3. Rheumatoid Arthritis
Rheumatoid arthritis causes severe pain and inflammation in the joints. For instance, damaged joint tissue builds up, and the cartilage around the joints wears away.
The joints may swell and lose their ability to function, resulting in chronic pain. Some of the other effects of RA include fatigue, depression, and muscle weakness.
Inflammation is an essential healing mechanism that is generally short-lasting. However, it can occur often or chronically in some cases and cause serious health implications.
For instance, this happens with rheumatoid arthritis (RA), a chronic, long-lasting form of inflammation that can lead to joint destruction and disability without successful treatment.
Rheumatoid arthritis (RA) can be hard to recognize at first, especially when symptoms are mild. It is characterized by more pain or stiffness than usual after exercise or on rainy days.
RA triggers persistent and chronic inflammation of your joints, resulting in joint pain, swelling, redness, and stiffness. It’s advisable to recognize the symptoms of RA early on and get treatment before it persists.
Treatment of Rheumatoid arthritis
There’s no cure for rheumatoid arthritis (RA), but medication, rehabilitation, and lifestyle changes can slow the disease. If your RA is mild, you may only need to take nonsteroidal anti-inflammatory drugs (NSAIDs).
However, if your condition doesn’t improve or gets worse, you may be given one group of medications known collectively as DMARDS.
4. Psoriatic Arthritis
Psoriatic arthritis is a term used to describe joint pain and other symptoms that tend to occur before psoriasis develops.
Psoriasis is a chronic skin disease that causes painful redness, thickening, and scaling of the skin. It usually affects the elbows, knees, and scalp.
Think of psoriatic arthritis as five fingers on the same hand. All of these fingers are connected by the disease, but each affects different parts of the body.
It’s important to understand psoriatic arthritis isn’t about joints. It’s about your whole body and how it’s affected.
Treatment of Psoriatic Arthritis
When it comes to treating the cause of psoriatic arthritis, several types of medicines can be used.
The first is disease-modifying anti-rheumatic drugs (DMARDs). DMARDs are used along with other medications to prevent inflammation in the body.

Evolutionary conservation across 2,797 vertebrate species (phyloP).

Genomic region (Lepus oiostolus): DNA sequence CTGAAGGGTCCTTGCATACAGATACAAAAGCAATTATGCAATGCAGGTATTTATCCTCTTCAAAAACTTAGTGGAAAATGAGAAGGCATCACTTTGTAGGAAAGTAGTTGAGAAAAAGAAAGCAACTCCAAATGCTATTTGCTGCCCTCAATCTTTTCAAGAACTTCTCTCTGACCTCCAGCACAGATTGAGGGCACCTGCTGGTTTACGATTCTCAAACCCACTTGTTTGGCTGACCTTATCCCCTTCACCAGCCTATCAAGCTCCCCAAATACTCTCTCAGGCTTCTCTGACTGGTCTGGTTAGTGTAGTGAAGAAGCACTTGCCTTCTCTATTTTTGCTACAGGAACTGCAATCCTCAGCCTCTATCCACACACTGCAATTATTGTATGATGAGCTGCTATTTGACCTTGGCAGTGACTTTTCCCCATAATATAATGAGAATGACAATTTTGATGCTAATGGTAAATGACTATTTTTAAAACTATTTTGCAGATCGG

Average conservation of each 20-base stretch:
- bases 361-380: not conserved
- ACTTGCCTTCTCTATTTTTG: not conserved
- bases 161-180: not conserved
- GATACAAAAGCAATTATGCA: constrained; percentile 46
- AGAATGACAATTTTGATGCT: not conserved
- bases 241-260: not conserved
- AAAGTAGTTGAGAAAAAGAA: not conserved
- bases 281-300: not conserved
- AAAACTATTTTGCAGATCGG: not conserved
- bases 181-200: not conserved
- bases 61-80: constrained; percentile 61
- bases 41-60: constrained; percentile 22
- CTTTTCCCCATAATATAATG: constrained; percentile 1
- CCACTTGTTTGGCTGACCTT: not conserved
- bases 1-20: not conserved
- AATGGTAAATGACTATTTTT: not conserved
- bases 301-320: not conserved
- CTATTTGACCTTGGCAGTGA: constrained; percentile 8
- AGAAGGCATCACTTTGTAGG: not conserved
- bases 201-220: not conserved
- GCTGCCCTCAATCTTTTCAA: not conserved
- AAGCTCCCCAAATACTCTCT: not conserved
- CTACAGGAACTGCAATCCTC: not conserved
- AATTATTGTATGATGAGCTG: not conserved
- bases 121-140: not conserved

There are several options for psoriatic arthritis treatment. This includes medications, creams, and therapies. You may feel overwhelmed by the array available.
However, don’t be afraid to ask your doctor questions or discuss your options with a rheumatologist.
Rheumatologists are experts at diagnosing and treating various types of arthritis, including psoriatic arthritis.
Your doctor will perform a physical exam, ask you about your medical history, and order blood tests to determine if you may have psoriatic arthritis.
Osteoarthritis starts with the roughening of cartilage due to normal wear and tear, which only worsens as the years pass.
This is partly due to the build-up of little deposits called ‘corns’ or ‘nodes’ that appear on the cartilage surface. Corns and nodes are an important part of the osteoarthritic disease, but researchers think they only form due to trauma or injury to the joint.
The most common sites where this happens are in the hands and feet, especially at the tips of the fingers and toes – where there isn’t much soft tissue covering the joint.
Paracetamol and other NSAIDs (nonsteroidal anti-inflammatory drugs) are common treatments for osteoarthritis (OA).
They can help you to improve your quality of life and reduce your pain, stiffness, and swelling.
One of the most common sources of pain and discomfort for humans, though not typically considered, is joint and muscle pain.
Although the cause may closely follow from a mild strain or over-use of a muscle, the human body is truly a complex system.
There are multiple joints in the body, and each one allows for hundreds of distinct movements. If you are looking for a great resource that helps with joint pain we recommend checking out Integrated Orthopedics.